“You could feel it all year long that we knew we had the talent,” Nagy said.

The Bears blew a 20-point lead in a season-opening loss at Green Bay, with an injured Rodgers rallying the Packers. But they’ve been climbing since.

Trubisky gave the Bears a 21-14 lead early in the fourth quarter with a 13-yard pass to Trey Burton in the left side of the end zone.

After stopping the Packers, Tarik Cohen returned a punt 44 yards to the 15. But he stepped out of bounds a yard short on a third-and-5 at the 10 when he easily could have gotten the first down.

That forced the Bears to settle for a field goal by Cody Parkey, making it 24-14 with 6:43 remaining.

The Packers then drove to the 9, but on third down, Jackson picked off Rodgers, ending his streak at 402 passes.

The throw over the middle was intended for Jimmy Graham near the goal line. But the ball got tipped to Jackson, who had to be helped off the field with a sprained right ankle after his leg bent awkwardly as he tried to slide on the return. The interception was his sixth of the season.

Mason Crosby kicked a field goal in the closing seconds to make it a seven-point game. But Chicago recovered the onside kick.

The Packers are 1-1 since offensive coordinator Joe Philbin replaced fired coach Mike McCarthy on an interim basis.

“The expectation is competing for championships,” Rodgers said. “It’s a good football team. But like I told some of the guys, I look forward to the battles over the years. I like our chances in this division moving forward.”


The Bears, who finished in fourth place in the NFC North last season, completed a turnaround that make for 15 of the past 16 seasons with at least one NFL team finishing in first place in its division the season after finishing in last or tied for last place.

And Nagy became the Bears’ first rookie coach with 10 wins since George Halas in 1920, the inaugural season for a franchise then known as the Decatur Staleys.


Mack had 2½ sacks and Leonard Floyd added two. The defense came through with another strong effort after the Monsters of the Midway shut down Jared Goff and the NFC West champion Los Angeles Rams the previous week.

Trubisky was 20 of 28 for 235 yards with a 120.4 rating. It was a big improvement over the previous week when he matched a career high with three interceptions after missing back-to-back games because of a right shoulder injury.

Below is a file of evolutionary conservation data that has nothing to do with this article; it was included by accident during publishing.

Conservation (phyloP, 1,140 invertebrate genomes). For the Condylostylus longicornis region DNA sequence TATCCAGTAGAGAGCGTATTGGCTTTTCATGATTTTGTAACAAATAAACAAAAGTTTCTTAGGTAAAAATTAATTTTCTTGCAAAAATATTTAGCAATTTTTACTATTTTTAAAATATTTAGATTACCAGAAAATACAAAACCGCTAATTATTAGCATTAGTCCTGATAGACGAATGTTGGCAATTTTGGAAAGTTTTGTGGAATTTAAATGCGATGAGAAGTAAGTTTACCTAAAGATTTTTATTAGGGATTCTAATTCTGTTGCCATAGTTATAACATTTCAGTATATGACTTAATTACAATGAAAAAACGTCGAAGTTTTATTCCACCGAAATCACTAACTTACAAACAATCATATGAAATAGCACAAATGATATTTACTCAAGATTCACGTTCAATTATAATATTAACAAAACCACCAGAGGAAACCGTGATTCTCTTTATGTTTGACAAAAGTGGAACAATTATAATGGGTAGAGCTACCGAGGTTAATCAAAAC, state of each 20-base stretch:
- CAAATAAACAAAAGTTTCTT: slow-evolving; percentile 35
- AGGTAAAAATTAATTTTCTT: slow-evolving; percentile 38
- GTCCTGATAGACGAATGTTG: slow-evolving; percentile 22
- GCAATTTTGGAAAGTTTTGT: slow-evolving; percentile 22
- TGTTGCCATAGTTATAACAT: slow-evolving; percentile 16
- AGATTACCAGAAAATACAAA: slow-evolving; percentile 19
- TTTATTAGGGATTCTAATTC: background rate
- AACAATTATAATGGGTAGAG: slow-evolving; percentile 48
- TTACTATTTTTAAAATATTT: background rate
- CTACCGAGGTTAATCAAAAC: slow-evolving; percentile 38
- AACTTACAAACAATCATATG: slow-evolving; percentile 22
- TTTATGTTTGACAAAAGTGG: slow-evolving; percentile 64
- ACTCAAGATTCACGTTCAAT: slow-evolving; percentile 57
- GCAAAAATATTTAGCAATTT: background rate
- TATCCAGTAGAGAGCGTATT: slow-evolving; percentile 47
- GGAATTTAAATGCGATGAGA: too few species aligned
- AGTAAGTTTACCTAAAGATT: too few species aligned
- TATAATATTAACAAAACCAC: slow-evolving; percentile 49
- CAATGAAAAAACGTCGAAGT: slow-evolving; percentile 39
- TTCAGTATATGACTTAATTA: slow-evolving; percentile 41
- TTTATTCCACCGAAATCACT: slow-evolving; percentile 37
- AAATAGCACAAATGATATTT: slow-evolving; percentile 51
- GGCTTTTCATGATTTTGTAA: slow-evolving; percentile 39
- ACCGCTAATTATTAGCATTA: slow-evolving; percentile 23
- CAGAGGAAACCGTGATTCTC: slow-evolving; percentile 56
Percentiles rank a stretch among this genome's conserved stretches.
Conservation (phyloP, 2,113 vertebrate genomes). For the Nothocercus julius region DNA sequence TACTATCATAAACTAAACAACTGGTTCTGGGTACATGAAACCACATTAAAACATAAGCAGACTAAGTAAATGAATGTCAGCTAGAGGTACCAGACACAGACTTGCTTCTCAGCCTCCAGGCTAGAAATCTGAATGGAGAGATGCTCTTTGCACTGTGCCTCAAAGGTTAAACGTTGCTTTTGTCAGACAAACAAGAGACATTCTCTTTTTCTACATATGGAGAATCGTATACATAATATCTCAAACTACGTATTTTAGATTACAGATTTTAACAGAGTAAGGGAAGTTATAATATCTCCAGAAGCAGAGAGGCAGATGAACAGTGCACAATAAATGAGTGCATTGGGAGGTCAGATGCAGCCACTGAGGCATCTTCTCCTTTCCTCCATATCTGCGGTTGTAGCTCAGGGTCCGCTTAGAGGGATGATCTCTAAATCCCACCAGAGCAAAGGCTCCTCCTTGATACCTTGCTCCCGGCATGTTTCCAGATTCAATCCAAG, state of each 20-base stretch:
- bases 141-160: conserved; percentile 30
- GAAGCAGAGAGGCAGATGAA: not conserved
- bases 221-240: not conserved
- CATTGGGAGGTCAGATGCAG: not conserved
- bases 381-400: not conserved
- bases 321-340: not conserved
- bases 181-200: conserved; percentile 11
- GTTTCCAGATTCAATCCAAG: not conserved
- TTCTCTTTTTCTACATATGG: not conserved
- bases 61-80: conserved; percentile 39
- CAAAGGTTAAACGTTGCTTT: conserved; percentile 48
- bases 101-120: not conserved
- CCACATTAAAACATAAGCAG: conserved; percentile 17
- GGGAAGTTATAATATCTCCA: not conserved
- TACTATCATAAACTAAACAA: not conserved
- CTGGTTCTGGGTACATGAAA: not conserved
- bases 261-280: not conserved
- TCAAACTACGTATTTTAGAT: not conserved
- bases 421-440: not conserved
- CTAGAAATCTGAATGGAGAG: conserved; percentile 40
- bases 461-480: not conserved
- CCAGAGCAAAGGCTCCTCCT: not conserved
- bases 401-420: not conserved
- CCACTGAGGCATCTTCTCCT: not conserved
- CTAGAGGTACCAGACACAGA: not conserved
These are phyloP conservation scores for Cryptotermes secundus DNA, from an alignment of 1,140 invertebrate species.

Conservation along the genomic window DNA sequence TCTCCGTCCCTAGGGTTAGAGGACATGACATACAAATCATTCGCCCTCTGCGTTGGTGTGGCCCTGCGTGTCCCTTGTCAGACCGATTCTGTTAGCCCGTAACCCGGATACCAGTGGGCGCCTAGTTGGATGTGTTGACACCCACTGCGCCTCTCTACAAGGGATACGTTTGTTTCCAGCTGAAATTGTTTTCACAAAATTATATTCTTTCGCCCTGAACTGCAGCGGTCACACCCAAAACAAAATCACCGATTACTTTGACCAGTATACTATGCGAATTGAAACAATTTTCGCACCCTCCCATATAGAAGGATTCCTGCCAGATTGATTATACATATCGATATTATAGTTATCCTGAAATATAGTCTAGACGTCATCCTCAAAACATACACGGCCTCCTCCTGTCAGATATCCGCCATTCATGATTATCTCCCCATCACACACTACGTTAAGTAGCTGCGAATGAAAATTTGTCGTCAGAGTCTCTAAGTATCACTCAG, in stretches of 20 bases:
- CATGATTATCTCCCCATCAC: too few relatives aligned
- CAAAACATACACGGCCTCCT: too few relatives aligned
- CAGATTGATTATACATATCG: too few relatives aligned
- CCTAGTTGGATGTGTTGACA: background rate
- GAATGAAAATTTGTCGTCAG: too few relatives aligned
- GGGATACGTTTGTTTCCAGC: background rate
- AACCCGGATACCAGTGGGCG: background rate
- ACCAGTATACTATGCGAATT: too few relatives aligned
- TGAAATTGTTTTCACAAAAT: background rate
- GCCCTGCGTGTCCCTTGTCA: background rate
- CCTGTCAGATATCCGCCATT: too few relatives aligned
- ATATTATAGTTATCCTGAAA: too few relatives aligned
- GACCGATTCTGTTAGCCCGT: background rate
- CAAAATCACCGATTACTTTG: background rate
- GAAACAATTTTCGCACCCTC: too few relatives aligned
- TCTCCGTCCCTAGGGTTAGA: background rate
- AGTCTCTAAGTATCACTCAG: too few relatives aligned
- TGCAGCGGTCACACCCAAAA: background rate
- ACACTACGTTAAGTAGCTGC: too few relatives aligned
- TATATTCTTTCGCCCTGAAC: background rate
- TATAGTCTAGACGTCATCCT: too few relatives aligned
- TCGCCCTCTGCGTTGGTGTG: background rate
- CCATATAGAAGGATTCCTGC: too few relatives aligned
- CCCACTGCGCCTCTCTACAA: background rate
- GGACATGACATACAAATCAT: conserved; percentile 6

Cohen caught a touchdown pass. Jordan Howard ran for a TD, and the Bears improved to 7-1 at home for the first time since 2005.

“Guys grinded, gritted it out, especially toward the end,” Mack said. “We just want to keep this feeling going.”


Rodgers said his groin tightened on him at the end of the first half. He finished 25 of 42 for 274 yards with his second interception of the season and failed to throw a touchdown for the first time this year.

Davante Adams had eight receptions for 119 yards.

The Packers fell to 0-7 on the road with their ninth straight loss away from home, and their eight-game win streak at Soldier Field, counting the postseason, came to an end.

“Nobody anticipated this happening,” Clay Matthews said. “In reality, we’re not getting blown out every week. I’m trying to find a silver lining, that’s all you can do at this point of the season.”


Packers: RT Bryan Bulaga (knee) missed his second game in a row, while DL Kenny Clark sat out with an elbow injury. … RB Aaron Jones left the game with a knee injury in the first quarter. … WR Randall Cobb was evaluated for a concussion following a hard hit by Jackson late in the game.

Bears: LB Aaron Lynch left with an elbow injury in the third quarter.


Packers: Visit New York Jets on Dec. 23.

Bears: Visit San Francisco on Dec. 23.

More AP NFL: and

Heads of the delegations react at the end of the final session of the COP24 summit on climate change in Katowice, Poland, Saturday, Dec. 15, 2018.(AP Photo/Czarek Sokolowski) of the delegations react at the end of the final session of the COP24 summit on climate change in Katowice, Poland, Saturday, Dec. 15, 2018.(AP Photo/Czarek Sokolowski)

Heads of the delegations react at the end of the final session of the COP24 summit on climate changein Katowice, Poland, Saturday, Dec. 15, 2018. (AP Photo/Czarek Sokolowski) of the delegations react at the end of the final session of the COP24 summit on climate changein Katowice, Poland, Saturday, Dec. 15, 2018. (AP Photo/Czarek Sokolowski)

President Michal Kurtyka poses for a photo after adopting the final agreement during a closing session of the COP24 U.N. Climate Change Conference 2018 in Katowice, Poland, Saturday, Dec. 15, 2018. (AP Photo/Czarek Sokolowski) Michal Kurtyka poses for a photo after adopting the final agreement during a closing session of the COP24 U.N. Climate Change Conference 2018 in Katowice, Poland, Saturday, Dec. 15, 2018. (AP Photo/Czarek Sokolowski)

Staff & Wire Reports